Last call for ISO 15924-based updates

Michael Everson everson at
Mon Mar 16 10:58:01 CET 2009

On 16 Mar 2009, at 09:18, Lang Gérard wrote:

> From messages of Peter Constable, or even from Addison Phillips,  
> that is very honestly signalling himself as "Unicode Partisan" and  
> marks a formal reluctance about "Zinh" by writing "None of that  
> makes 'Zinh' useful in a language tag, and adds"It might make a good  
> case for a comment to that effect, as Doug has suggested", I would  
> say that we have a solid basis to build a comment that seems more  
> than necessary.

I disagree. The statement of what Zinh is in the registry for is  
already in Doug's draft. There is no reason to add an imperative  
statement telling users of the registry Not To Use It.

> To be more specific, "Zinh" is exactly for me, compared to  
> "zxxx" (or "Zyyy" and "Zzzz" inside ISO 15924, and also "mul", "mis"  
> and "und" inside ISO 639-2), what is called in french "La goutte  
> d'eau qui fait déborder le vase".

Well, don't use it if you don't want or need to. Your dislike for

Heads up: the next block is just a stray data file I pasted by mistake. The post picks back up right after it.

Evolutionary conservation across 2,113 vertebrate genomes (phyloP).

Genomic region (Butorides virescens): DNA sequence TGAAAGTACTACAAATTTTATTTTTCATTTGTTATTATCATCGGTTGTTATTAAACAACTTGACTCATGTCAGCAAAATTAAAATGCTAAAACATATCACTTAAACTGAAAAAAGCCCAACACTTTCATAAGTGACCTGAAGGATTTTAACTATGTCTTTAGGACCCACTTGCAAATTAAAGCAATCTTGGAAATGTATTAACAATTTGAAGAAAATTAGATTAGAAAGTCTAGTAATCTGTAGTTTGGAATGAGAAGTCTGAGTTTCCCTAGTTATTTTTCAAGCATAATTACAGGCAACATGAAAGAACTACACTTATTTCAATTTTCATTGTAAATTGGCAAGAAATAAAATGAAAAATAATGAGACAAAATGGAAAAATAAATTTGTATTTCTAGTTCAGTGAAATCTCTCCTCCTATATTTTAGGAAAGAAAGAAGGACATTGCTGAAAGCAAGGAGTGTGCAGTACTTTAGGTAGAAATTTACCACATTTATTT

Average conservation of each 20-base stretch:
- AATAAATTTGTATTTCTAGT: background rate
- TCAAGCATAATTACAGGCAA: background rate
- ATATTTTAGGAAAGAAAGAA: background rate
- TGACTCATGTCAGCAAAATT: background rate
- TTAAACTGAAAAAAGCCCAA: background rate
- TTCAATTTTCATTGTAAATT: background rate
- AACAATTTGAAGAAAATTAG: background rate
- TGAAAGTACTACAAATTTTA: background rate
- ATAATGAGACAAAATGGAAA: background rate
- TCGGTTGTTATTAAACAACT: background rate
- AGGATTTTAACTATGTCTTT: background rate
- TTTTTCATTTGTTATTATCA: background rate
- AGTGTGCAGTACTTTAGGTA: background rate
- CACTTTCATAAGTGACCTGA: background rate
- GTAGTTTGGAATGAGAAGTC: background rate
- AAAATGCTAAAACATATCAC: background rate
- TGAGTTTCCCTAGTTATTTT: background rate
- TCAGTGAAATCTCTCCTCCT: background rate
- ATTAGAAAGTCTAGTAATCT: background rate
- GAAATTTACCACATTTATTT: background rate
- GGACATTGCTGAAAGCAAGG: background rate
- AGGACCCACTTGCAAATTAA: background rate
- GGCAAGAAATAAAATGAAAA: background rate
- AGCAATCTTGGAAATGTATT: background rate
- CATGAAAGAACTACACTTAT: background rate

these codes has nothing to do with ISO 15924, which operates at a  
higher level of abstraction than does the subtag registry.

> This is another way to express my previous "Nul ne peut se pévaloir  
> de sa propre turpitude", that is, as I explained in a message to  
> Michael Everson, an old latin adage used by lawyers, whose intended  
> meaning in this case is "It is not the case that, because you  
> committed a first error (eventually minor, that can be understood or  
> even forgiven, like "Zxxx") that you can be allowed to commit a  
> second error (eventually a bigger one, like "Zinh")".

Yes, well, the sentiment is not very polite, is it? Thanks for  
mentioning it again.

Adding Zinh to ISO 15924 was not a mistake, any more than adding Zxxx  
was. If the codes are not useful to you, do not use them. Criticism of  
the ISO 15924 JAC or of

> May be "Zinh" is not directly a "sin", but it is at least a "trick",  
> and in all case it is far more out of the spirit of "Code for the  
> representation of names of script" that a proposition like "Zipa",  
> for International Phonetic Alphabet (IPA) that was refused by ISO  
> 15924.

The IPA is a specialized orthography of Latin, not a script.

Michael Everson *

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